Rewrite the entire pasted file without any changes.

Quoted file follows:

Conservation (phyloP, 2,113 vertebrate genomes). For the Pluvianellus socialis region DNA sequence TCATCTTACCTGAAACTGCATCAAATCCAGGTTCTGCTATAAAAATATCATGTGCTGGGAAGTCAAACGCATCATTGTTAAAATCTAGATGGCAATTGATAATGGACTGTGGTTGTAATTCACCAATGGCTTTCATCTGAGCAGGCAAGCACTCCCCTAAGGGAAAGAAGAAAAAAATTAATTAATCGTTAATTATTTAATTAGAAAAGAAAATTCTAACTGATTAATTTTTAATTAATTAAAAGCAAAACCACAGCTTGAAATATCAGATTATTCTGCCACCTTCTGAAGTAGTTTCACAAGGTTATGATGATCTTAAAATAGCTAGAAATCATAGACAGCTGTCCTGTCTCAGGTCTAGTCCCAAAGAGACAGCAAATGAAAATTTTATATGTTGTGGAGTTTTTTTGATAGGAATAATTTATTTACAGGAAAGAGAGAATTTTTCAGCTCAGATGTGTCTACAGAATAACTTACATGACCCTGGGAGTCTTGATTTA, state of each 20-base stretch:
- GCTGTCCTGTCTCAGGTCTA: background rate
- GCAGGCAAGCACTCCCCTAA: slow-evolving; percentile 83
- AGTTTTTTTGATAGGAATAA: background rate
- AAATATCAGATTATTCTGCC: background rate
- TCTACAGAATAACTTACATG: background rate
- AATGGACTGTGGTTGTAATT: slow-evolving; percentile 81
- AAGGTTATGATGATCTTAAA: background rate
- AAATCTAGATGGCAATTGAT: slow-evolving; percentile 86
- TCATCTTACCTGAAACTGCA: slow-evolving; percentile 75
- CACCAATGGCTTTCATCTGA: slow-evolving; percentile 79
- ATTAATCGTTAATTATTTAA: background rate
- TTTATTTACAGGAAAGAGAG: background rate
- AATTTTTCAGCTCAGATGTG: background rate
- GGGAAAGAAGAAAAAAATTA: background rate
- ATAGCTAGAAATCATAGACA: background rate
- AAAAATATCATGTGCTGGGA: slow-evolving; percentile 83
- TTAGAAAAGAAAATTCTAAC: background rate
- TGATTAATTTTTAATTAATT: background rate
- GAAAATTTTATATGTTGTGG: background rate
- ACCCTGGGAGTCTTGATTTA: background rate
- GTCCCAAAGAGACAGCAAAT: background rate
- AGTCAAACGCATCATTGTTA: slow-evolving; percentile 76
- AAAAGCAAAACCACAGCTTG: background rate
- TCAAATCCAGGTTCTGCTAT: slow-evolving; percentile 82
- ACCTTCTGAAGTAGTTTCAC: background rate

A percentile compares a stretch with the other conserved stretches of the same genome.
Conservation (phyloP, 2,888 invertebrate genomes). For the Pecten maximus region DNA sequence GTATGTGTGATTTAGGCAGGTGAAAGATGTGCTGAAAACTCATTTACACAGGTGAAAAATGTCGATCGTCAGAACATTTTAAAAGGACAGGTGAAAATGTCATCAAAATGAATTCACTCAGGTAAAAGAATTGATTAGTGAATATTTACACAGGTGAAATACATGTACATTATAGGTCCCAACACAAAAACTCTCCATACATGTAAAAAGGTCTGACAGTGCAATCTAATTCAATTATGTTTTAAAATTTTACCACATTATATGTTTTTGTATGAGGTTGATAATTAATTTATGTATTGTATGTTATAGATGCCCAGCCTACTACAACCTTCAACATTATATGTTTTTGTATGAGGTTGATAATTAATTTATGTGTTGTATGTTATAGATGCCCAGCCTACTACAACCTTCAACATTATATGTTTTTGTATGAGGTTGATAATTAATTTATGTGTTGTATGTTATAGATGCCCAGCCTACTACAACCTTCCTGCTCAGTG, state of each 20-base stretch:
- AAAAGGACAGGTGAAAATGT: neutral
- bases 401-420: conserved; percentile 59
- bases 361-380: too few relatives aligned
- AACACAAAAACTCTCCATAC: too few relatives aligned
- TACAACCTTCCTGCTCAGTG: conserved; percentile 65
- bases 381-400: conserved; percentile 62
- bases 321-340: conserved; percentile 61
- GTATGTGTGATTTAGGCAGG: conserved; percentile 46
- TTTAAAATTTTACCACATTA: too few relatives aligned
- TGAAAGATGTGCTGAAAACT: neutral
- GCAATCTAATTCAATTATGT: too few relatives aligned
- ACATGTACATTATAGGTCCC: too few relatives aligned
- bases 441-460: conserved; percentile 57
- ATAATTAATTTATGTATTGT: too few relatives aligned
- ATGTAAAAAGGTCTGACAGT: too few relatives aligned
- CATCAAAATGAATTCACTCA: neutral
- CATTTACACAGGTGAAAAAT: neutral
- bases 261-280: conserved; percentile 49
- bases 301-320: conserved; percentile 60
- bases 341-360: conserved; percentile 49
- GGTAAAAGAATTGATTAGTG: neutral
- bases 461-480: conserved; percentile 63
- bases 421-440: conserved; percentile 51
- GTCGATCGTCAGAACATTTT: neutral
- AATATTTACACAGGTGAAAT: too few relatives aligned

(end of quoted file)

Conservation (phyloP, 2,113 vertebrate genomes). For the Pluvianellus socialis region DNA sequence TCATCTTACCTGAAACTGCATCAAATCCAGGTTCTGCTATAAAAATATCATGTGCTGGGAAGTCAAACGCATCATTGTTAAAATCTAGATGGCAATTGATAATGGACTGTGGTTGTAATTCACCAATGGCTTTCATCTGAGCAGGCAAGCACTCCCCTAAGGGAAAGAAGAAAAAAATTAATTAATCGTTAATTATTTAATTAGAAAAGAAAATTCTAACTGATTAATTTTTAATTAATTAAAAGCAAAACCACAGCTTGAAATATCAGATTATTCTGCCACCTTCTGAAGTAGTTTCACAAGGTTATGATGATCTTAAAATAGCTAGAAATCATAGACAGCTGTCCTGTCTCAGGTCTAGTCCCAAAGAGACAGCAAATGAAAATTTTATATGTTGTGGAGTTTTTTTGATAGGAATAATTTATTTACAGGAAAGAGAGAATTTTTCAGCTCAGATGTGTCTACAGAATAACTTACATGACCCTGGGAGTCTTGATTTA, state of each 20-base stretch:
- GCTGTCCTGTCTCAGGTCTA: background rate
- GCAGGCAAGCACTCCCCTAA: slow-evolving; percentile 83
- AGTTTTTTTGATAGGAATAA: background rate
- AAATATCAGATTATTCTGCC: background rate
- TCTACAGAATAACTTACATG: background rate
- AATGGACTGTGGTTGTAATT: slow-evolving; percentile 81
- AAGGTTATGATGATCTTAAA: background rate
- AAATCTAGATGGCAATTGAT: slow-evolving; percentile 86
- TCATCTTACCTGAAACTGCA: slow-evolving; percentile 75
- CACCAATGGCTTTCATCTGA: slow-evolving; percentile 79
- ATTAATCGTTAATTATTTAA: background rate
- TTTATTTACAGGAAAGAGAG: background rate
- AATTTTTCAGCTCAGATGTG: background rate
- GGGAAAGAAGAAAAAAATTA: background rate
- ATAGCTAGAAATCATAGACA: background rate
- AAAAATATCATGTGCTGGGA: slow-evolving; percentile 83
- TTAGAAAAGAAAATTCTAAC: background rate
- TGATTAATTTTTAATTAATT: background rate
- GAAAATTTTATATGTTGTGG: background rate
- ACCCTGGGAGTCTTGATTTA: background rate
- GTCCCAAAGAGACAGCAAAT: background rate
- AGTCAAACGCATCATTGTTA: slow-evolving; percentile 76
- AAAAGCAAAACCACAGCTTG: background rate
- TCAAATCCAGGTTCTGCTAT: slow-evolving; percentile 82
- ACCTTCTGAAGTAGTTTCAC: background rate

A percentile compares a stretch with the other conserved stretches of the same genome.
Conservation (phyloP, 2,888 invertebrate genomes). For the Pecten maximus region DNA sequence GTATGTGTGATTTAGGCAGGTGAAAGATGTGCTGAAAACTCATTTACACAGGTGAAAAATGTCGATCGTCAGAACATTTTAAAAGGACAGGTGAAAATGTCATCAAAATGAATTCACTCAGGTAAAAGAATTGATTAGTGAATATTTACACAGGTGAAATACATGTACATTATAGGTCCCAACACAAAAACTCTCCATACATGTAAAAAGGTCTGACAGTGCAATCTAATTCAATTATGTTTTAAAATTTTACCACATTATATGTTTTTGTATGAGGTTGATAATTAATTTATGTATTGTATGTTATAGATGCCCAGCCTACTACAACCTTCAACATTATATGTTTTTGTATGAGGTTGATAATTAATTTATGTGTTGTATGTTATAGATGCCCAGCCTACTACAACCTTCAACATTATATGTTTTTGTATGAGGTTGATAATTAATTTATGTGTTGTATGTTATAGATGCCCAGCCTACTACAACCTTCCTGCTCAGTG, state of each 20-base stretch:
- AAAAGGACAGGTGAAAATGT: neutral
- bases 401-420: conserved; percentile 59
- bases 361-380: too few relatives aligned
- AACACAAAAACTCTCCATAC: too few relatives aligned
- TACAACCTTCCTGCTCAGTG: conserved; percentile 65
- bases 381-400: conserved; percentile 62
- bases 321-340: conserved; percentile 61
- GTATGTGTGATTTAGGCAGG: conserved; percentile 46
- TTTAAAATTTTACCACATTA: too few relatives aligned
- TGAAAGATGTGCTGAAAACT: neutral
- GCAATCTAATTCAATTATGT: too few relatives aligned
- ACATGTACATTATAGGTCCC: too few relatives aligned
- bases 441-460: conserved; percentile 57
- ATAATTAATTTATGTATTGT: too few relatives aligned
- ATGTAAAAAGGTCTGACAGT: too few relatives aligned
- CATCAAAATGAATTCACTCA: neutral
- CATTTACACAGGTGAAAAAT: neutral
- bases 261-280: conserved; percentile 49
- bases 301-320: conserved; percentile 60
- bases 341-360: conserved; percentile 49
- GGTAAAAGAATTGATTAGTG: neutral
- bases 461-480: conserved; percentile 63
- bases 421-440: conserved; percentile 51
- GTCGATCGTCAGAACATTTT: neutral
- AATATTTACACAGGTGAAAT: too few relatives aligned